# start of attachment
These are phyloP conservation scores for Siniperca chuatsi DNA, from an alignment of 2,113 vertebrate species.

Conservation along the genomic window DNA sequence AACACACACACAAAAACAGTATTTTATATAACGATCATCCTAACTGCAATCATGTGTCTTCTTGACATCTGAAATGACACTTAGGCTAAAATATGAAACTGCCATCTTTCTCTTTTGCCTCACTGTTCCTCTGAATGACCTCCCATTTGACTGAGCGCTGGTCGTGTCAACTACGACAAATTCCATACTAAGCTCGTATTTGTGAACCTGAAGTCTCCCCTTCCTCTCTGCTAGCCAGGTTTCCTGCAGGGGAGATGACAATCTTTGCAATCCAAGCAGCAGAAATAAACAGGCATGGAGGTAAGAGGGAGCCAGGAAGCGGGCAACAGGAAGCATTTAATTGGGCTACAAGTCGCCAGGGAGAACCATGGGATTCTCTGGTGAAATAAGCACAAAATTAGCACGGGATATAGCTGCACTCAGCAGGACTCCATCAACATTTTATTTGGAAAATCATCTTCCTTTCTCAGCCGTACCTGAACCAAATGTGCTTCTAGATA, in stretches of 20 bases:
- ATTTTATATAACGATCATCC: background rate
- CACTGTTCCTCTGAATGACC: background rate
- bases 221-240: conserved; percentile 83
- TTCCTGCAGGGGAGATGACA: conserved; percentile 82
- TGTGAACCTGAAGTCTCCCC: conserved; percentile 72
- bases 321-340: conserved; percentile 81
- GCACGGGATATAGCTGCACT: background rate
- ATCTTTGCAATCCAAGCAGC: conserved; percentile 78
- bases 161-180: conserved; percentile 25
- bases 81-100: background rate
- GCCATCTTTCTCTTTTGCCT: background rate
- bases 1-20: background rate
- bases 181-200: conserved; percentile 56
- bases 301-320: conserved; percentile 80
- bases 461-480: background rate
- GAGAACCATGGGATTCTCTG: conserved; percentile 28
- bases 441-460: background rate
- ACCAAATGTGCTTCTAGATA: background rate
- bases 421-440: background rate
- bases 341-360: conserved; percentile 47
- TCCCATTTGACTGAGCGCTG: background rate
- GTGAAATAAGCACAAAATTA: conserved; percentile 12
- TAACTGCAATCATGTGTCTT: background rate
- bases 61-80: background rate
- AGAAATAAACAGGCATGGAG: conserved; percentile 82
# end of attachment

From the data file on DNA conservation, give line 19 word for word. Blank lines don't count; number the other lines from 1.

- bases 441-460: background rate